Enter the Classroom Absurd

Life teaches in ironic ways.

Maybe the word I’m searching for is “incongruous”.

Shoot…I’m temped to just delete the first sentence and simply say that life teaches in absurd ways.

However it is said…..life teaches in fully unexpected and odd ways at times.

For instance, have you ever noticed that life sometimes brings us a death experience and a birth experience right about the same time?

Last year when my precious little grand daughter, Zella was born, I lost a dear friend, Gail, to cancer. Both experiences, within a span of a few days, taught me a lot about life and living. Learning the same thing from two perspectives at once was an enormously powerful experience. Life has a way of getting through that way. A little hot contrasted with a little cold. Sweet in the context of bitter. Light in the midst of darkness. But it doesn’t have to be such biggies like life/death to teach in the classroom of irony/incongruity/absurdity.

Like today….I went cross-county skiing right here in my little corner of Black Wolf Township. (One of the great things about living in Wisconsin is that you don’t have to travel far to do winter sports.) So…..first off, I went across the farmer’s field right next to our little South Moon Acres. Fresh snow was falling, temperature was around 20 degrees and no wind. Talk about idyllic conditions! It was amazing!

I made my way about a third of a mile past my neighbor’s farm and past his cattle. The cows watched so intently as I passed them by. It was almost as if they were expecting me to come over and have a neighborly conversation. I felt as if maybe they thought I was rude to ski right past them with not so much as a, “how’s it going?” But I was enjoying the glide and the sound of my skis and poles engaging the crystalline carpet too much. The cows would just have to overlook my snubbing. This little trek was just something I wanted to selfishly enjoy. So, without regard to my bovine onlookers, I continued.

The solitude and quietness of cross county skiing has been observed to be something very nearly akin to being in a cathedral or a monastery. The mind transcends to places ethereal. In fact, there’s a magazine published here in Wisconsin by the name of “Silent Sports”. It features stories and articles about biking, canoeing, hiking and, of course, cross-country skiing. All these sports are known for their absence of roaring motors, cheering crowds and referee’s whistles.

As I made my way along the farmer’s field, I continued right on until I intersected Swiss Road. Normally I don’t ski on the roadway but we have very little traffic here and on this day, the road was covered with just the right pack of fresh snow to make this a rare day to just ski right down the road.

I made my way North past the Kriege place where they raise Bison. I didn’t stop to talk with them either. They stared much like the cows. As much as the cows had been curious…..I think I had these guys puzzled. I guess you could say I had them “buffaloed”…… I’m sorry for that…. I know it was uncalled for and I promise……no more puns the rest of the way. I do have a point to be made and I’m about to get to it.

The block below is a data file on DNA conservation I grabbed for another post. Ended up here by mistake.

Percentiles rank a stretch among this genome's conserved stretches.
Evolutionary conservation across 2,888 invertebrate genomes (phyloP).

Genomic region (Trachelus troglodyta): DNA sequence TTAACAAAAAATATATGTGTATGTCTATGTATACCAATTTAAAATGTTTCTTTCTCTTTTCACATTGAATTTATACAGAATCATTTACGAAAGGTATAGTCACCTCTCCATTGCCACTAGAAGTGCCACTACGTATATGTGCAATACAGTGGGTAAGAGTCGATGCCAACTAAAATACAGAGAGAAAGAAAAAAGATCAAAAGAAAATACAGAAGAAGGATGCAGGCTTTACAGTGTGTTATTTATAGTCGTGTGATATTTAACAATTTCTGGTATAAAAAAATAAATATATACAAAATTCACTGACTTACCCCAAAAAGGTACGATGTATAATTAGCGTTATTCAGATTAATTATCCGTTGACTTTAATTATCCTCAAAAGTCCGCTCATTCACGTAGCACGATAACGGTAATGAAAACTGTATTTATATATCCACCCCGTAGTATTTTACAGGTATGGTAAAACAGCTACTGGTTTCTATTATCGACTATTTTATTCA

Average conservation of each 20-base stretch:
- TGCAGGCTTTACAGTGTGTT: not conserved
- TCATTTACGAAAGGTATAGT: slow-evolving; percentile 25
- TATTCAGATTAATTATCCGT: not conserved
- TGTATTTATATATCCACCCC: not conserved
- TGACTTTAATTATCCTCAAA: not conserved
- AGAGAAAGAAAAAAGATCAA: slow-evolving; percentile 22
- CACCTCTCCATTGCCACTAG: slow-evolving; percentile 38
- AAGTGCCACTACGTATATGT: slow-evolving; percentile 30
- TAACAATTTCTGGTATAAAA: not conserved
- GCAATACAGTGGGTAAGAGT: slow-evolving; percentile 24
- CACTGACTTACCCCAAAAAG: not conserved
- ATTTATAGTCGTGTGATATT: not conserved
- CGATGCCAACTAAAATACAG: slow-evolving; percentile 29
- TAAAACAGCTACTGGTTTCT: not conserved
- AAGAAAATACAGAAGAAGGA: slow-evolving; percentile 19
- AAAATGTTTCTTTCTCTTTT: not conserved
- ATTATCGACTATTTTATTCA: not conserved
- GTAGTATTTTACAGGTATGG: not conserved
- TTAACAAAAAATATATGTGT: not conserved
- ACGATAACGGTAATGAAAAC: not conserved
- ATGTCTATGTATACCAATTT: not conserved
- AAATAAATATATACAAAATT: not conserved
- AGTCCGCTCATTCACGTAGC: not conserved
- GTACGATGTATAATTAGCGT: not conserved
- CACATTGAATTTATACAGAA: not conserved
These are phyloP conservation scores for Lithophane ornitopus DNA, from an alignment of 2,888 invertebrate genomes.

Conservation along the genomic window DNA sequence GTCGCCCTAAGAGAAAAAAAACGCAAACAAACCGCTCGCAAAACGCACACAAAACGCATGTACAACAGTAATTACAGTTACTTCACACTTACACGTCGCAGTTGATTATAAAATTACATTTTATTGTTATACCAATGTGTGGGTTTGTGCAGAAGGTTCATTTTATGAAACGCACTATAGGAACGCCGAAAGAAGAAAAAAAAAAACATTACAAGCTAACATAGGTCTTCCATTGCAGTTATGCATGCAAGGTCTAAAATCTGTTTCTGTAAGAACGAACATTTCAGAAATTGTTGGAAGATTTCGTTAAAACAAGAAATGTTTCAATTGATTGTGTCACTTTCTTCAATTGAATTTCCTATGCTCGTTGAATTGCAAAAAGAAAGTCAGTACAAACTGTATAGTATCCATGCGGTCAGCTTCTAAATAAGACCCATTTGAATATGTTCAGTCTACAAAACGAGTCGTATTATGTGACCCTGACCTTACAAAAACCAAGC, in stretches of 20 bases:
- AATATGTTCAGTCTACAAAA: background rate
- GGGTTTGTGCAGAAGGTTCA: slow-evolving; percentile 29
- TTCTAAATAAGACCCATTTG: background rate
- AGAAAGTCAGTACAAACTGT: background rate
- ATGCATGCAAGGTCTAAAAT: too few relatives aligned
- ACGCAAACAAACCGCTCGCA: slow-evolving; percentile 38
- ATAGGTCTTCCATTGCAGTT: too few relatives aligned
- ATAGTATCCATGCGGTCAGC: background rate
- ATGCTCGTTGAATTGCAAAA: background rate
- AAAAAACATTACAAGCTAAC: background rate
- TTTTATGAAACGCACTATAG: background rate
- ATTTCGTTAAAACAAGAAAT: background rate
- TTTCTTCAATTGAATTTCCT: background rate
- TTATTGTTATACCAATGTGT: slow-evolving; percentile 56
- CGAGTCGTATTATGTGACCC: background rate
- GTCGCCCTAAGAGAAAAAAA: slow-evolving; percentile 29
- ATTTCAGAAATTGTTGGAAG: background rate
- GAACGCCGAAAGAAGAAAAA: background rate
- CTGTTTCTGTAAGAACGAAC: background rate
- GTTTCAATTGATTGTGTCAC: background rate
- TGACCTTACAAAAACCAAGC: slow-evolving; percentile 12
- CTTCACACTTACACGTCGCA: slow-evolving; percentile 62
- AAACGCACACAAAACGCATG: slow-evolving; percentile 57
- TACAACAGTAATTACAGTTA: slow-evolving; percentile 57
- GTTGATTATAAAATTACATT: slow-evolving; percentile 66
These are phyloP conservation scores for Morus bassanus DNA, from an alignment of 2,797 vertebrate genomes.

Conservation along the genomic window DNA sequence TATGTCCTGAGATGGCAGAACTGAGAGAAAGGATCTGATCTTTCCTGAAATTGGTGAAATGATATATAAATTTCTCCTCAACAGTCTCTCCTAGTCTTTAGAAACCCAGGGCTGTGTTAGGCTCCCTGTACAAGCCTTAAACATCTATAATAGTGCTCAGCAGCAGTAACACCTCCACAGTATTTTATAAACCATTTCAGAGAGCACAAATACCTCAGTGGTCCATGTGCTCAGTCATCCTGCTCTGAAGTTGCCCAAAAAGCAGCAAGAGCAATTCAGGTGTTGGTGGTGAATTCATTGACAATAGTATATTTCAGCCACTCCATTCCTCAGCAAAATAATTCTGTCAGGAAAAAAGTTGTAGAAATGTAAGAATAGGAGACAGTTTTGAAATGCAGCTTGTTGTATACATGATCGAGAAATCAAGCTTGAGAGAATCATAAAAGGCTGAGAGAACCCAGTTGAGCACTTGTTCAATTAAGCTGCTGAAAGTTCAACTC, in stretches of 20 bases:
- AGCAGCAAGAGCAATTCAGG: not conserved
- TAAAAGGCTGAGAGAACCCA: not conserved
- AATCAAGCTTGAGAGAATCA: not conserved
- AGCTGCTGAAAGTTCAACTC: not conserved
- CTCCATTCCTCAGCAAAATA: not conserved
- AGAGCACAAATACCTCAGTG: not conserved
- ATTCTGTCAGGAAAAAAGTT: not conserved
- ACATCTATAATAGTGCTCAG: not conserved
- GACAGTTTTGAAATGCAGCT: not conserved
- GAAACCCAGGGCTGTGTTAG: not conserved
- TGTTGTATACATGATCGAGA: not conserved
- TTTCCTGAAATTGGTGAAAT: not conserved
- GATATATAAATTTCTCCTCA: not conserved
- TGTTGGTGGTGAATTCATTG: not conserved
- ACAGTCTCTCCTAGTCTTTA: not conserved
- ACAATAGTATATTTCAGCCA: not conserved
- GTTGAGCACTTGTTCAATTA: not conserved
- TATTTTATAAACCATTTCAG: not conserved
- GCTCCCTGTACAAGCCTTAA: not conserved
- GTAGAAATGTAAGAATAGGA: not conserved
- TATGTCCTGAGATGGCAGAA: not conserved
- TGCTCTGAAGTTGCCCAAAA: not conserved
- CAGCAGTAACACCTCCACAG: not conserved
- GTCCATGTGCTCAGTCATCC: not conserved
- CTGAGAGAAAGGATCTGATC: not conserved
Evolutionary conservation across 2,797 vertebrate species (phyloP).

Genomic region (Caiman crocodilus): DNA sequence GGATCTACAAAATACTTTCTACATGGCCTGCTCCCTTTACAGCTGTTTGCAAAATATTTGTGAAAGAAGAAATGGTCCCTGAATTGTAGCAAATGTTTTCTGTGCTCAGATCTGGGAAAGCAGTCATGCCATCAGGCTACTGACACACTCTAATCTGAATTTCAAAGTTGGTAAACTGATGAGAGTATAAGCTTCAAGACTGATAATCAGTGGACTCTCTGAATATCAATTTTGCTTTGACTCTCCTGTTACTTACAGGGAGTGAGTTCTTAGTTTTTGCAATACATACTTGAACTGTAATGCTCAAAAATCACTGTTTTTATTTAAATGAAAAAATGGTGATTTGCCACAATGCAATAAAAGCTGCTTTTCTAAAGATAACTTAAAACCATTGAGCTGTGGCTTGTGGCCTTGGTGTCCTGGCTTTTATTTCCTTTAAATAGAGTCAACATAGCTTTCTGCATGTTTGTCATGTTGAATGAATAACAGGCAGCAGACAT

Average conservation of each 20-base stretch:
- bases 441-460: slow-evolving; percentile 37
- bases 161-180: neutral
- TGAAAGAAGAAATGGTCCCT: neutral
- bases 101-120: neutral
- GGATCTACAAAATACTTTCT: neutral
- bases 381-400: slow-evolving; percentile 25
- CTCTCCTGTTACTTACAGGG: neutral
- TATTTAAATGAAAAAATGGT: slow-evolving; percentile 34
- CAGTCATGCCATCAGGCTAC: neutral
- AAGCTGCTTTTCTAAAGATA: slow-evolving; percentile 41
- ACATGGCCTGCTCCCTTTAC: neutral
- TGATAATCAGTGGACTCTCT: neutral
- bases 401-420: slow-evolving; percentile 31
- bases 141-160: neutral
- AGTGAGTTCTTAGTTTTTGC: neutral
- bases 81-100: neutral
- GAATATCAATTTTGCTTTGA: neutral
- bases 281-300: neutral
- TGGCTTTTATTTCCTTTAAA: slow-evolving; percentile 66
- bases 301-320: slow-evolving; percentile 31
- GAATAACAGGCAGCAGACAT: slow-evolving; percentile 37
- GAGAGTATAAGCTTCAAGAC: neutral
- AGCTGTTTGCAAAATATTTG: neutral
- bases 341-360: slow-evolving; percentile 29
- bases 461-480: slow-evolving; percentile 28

Swiss Road comes to a dead end after you cross County trunk Z. I went as far as the railroad tracks at the dead end barrier. And it was there that I was presented with another “classroom absurd” experience.

A Wisconsin Central train roared past me just as I got to the edge of the tracks. I had heard, but not noticed, the whistle blowing some several minutes ago. And now I stood next to the tracks with the big noisy train only a few feet away. What was a few minutes ago, a quiet solitude, was now a rude symphony of iron against iron. Those big wheels on uncompromising tracks of iron, was so obscenely loud. What an absurd counter point to the quietness experienced only a few moments ago. The irony of it all. (That wasn’t a pun….iron just happens to be spelled a lot like irony.)

Everything about the thundering freight train and its excessively graffiti-ed boxcars was juxtaposed against the quiet trek which had brought me to that junction. The soft white flakes were still falling but my world had been invaded by loud ugly steel. Peacefulness would only return again after this Canada-bound behemoth was down the tracks a ways.

And then it hit me, like a freight-train……

…that life is indeed comprised of just such ironies.

God never promised that we would live our lives in the pure soft-white world of peaceful solitude. Snow falls and it’s a soft and pure and quiet escape hatch. But things roar into our lives and deafen us temporarily. Sometimes we wonder if we will ever have peace again. But the deafening and disruptive things exit much like they came, with their noise, their clatter and their invasiveness. Until…. ever so gradually….the noise grows faint until silence comes again.

The way home was peaceful. I found myself once more, wrapped in the solitude and silence of the snow. The silence was even more calming after the exposure to the noise along the tracks.

I know it’s a bit absurd that a grown man still learns from such simple experiences. Later in the day I would read from a theology book, pour over a Bible text and read an ancient Celtic poem, but tonight when I lay this old gray head on the pillow, it will be what I learned on skis by a train track…… just up the road from South Moon, that engaged my spirit and mind in a profoundly absurd way.

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About Gary Cleveland

An old chunk of coal waiting to become a diamond some day. I spend the bulk of my time focused on spiritual development. I teach, preach and stand by the hurting and wounded. I believe our heavenly Father offers us daily opportunities to discover who we are and what we can yet become. I serve as a bringer of good news in and around the city of Oshkosh, Wisconsin.
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